Miroslav Volf contends that God’s people in current times and places must choose to live “against the tide” – a tide characterised by the inner pull toward self-absorption and away from care for others, impelled by what he calls a “culture stripped of grace” (Volf, Against the Tide (Eerdmans, 2010) xi-xii). In different ways, in previous eras, this has always been the case. Paul speaks to it in Philippians 2:14-16.
Do all things without grumbling or questioning, that you may be blameless and innocent, children of God without blemish in the midst of a crooked and twisted generation, among whom you shine as lights in the world, holding fast to the word of life, so that in the day of Christ I may be proud that I did not run in vain or labor in vain. (ESV)
What did it mean for God’s people to live in the midst of a crooked and twisted generation? In this naming of the 1st century Philippian context, Paul chooses words used, for example, to describe the bent shape of dry wood that, once straight and true, has become distorted, perverse and warped. Philippi was a Roman colony populated in part by war veterans, the general population of which was endowed with Roman citizenship. Without doubt a powerful “crooked and twisted” alternative gospel, focused on worshiping the Emperor as lord and saviour was widely proclaimed in the city.
But the phrase Paul chooses is not entirely new. He is only too conscious of its significance in the ancient story of Israel’s people wandering in the wilderness. In Deuteronomy 32:5 Moses had written of them: “They have dealt corruptly with him; they are no longer his children because they are blemished; they are a crooked and twisted generation.” And again in Deuteronomy 32:20: “They are a perverse generation, children in whom there is no faithfulness.”
It was hard to be faithful to God in 1st century Philippi. It had been hard to be faithful to God in those wilderness years. Paul brings two narratives together as he writes about “living without blemish in the midst …” (2:14)
And of course there is a third narrative which actually governs Paul’s thought – that of the gospel events of Messiah Jesus. In Philippians 2:5-11, Paul has portrayed Jesus as the utterly faithful one who having taken the form of a servant, “humbled himself by becoming obedient to the point of death, even death on a cross. Therefore God has highly exalted him …” In his humility, Jesus incarnated a radical alternative to grumbling Israel. In his exaltation, he became a radical alternative to pretentious, false lords such as the Roman Caesar.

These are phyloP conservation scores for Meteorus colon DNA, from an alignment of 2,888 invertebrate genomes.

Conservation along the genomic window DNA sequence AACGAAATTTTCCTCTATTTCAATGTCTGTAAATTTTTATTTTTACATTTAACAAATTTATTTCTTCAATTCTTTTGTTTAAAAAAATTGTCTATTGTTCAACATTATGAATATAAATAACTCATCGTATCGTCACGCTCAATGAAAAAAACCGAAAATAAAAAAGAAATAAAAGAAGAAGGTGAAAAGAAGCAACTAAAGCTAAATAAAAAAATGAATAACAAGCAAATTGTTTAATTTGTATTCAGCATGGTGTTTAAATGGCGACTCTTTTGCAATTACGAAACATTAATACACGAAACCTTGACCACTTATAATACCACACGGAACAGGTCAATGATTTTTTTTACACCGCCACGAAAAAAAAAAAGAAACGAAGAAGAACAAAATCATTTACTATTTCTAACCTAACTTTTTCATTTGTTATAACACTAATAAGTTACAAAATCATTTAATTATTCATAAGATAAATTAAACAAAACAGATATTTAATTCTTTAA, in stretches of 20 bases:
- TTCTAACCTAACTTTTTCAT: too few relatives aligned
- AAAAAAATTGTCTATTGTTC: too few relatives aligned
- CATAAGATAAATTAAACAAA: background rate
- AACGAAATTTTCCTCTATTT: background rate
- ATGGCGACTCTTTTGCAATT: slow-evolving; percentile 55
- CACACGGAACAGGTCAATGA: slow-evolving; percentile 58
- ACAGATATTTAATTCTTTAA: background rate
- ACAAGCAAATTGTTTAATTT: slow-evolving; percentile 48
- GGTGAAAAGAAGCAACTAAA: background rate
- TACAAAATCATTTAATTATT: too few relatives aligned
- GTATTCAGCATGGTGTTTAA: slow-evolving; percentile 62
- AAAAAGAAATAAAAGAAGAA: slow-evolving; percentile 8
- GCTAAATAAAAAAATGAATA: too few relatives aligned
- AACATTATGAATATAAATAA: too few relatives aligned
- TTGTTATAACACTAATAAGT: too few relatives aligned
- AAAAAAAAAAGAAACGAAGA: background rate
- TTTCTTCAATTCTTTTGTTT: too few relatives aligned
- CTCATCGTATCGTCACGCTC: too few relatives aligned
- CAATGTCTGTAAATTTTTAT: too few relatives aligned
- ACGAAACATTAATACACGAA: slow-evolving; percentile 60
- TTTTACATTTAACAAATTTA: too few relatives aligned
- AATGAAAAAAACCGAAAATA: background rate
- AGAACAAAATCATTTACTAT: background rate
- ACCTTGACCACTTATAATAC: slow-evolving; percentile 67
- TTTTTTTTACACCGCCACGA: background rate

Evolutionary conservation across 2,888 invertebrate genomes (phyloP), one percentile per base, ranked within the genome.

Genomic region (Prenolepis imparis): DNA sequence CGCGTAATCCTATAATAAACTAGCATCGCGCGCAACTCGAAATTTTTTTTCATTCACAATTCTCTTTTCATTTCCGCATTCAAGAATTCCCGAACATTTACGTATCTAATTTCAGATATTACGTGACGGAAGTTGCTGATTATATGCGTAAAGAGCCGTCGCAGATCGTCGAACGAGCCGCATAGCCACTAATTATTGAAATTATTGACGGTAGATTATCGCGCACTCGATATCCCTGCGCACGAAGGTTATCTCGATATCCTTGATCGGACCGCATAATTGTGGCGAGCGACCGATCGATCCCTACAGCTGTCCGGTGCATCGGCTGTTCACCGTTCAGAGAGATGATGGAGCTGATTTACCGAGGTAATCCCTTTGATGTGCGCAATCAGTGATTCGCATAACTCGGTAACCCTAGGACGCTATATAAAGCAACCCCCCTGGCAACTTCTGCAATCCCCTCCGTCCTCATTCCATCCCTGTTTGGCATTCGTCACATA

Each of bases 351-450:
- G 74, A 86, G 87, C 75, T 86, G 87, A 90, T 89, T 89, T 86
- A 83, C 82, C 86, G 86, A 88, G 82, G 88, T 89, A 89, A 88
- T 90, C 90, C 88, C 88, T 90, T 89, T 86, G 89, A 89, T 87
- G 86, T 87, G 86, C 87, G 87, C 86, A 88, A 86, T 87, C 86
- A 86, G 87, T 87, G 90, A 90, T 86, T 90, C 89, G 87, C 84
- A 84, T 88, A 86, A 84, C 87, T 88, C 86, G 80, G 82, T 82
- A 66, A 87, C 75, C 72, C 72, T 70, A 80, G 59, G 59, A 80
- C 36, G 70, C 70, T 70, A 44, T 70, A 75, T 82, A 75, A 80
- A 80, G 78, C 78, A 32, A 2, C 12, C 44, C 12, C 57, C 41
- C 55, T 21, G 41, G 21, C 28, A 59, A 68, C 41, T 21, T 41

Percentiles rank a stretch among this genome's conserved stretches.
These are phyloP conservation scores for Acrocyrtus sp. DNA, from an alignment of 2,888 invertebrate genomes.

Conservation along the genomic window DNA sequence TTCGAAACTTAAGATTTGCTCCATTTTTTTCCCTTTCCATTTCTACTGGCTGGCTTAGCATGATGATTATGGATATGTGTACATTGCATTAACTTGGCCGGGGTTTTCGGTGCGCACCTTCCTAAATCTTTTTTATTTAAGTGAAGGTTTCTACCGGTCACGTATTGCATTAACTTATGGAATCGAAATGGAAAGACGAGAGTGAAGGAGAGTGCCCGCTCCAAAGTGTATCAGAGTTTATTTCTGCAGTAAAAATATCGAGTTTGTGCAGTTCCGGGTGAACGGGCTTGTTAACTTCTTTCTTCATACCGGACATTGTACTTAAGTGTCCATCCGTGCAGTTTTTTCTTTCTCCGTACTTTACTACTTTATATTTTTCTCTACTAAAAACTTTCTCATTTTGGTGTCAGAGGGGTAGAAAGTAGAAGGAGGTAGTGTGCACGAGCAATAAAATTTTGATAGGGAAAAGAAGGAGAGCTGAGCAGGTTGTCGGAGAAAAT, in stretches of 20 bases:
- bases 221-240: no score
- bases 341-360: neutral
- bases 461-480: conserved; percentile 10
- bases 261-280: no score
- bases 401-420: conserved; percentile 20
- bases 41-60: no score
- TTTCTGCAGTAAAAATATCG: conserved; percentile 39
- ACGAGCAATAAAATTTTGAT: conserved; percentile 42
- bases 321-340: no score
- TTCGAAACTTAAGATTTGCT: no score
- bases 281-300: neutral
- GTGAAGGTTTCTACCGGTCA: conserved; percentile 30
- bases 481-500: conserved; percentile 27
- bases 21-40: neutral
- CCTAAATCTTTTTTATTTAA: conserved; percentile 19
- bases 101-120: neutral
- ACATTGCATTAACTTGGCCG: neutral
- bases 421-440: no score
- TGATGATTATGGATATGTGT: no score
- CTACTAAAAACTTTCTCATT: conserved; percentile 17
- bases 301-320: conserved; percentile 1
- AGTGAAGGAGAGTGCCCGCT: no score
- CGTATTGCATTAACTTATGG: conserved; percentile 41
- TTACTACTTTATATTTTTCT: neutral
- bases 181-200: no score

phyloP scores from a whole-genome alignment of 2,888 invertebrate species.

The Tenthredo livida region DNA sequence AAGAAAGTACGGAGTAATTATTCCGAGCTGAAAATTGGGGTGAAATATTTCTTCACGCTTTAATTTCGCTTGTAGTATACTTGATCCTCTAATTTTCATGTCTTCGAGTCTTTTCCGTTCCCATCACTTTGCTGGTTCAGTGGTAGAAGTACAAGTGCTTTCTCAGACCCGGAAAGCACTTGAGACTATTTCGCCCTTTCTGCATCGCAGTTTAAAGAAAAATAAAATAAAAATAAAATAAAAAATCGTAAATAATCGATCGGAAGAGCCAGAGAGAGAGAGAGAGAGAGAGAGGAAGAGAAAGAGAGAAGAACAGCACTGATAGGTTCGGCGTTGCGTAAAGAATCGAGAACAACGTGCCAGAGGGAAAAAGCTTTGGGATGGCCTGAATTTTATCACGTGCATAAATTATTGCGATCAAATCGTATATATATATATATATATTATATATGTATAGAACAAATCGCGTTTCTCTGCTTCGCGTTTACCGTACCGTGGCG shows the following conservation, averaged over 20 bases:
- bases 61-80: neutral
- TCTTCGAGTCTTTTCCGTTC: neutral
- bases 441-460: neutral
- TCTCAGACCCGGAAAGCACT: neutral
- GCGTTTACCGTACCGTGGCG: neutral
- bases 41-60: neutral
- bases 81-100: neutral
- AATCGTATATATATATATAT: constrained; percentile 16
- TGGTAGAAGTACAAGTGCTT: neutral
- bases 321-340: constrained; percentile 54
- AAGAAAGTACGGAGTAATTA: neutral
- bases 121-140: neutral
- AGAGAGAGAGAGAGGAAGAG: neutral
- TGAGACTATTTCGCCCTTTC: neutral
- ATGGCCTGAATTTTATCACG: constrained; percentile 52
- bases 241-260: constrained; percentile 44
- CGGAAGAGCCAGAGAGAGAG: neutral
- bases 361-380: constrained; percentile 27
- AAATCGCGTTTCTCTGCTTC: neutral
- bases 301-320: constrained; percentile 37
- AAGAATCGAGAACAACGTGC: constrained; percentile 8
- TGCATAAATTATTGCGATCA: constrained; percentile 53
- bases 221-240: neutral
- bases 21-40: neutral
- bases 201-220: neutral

Three narratives inform this portion of Paul’s letter to the Philippians – that of Israel, that of Jesus and that of the Philippians themselves. And these three impel Paul to conclude by reflecting on a fourth narrative – his own. His aim is that “in the day of Christ I may be proud that I did not run in vain or labor in vain. Even if I am to be poured out as a drink offering upon the sacrificial offering of your faith, I am glad and rejoice with you all. Likewise you also should be glad and rejoice with me.” (2:16-18)
The apostle exhibits a storied imagination as he writes – the story of Israel, of Jesus, of his 1st century friends in Philippi, and finally of himself. It is up to us now to live faithfully in response to God’s Word as we also seek to be God’s children in our times and places. We must add our story to theirs.
* * *
Rod Thompson has just commenced as National Principal/CEO of Laidlaw College in Auckland. He is passionate about family (he and Rosanne have recently become grandparents for the second time), the Bible, theology, art, music, history, culture – and red wine in moderation.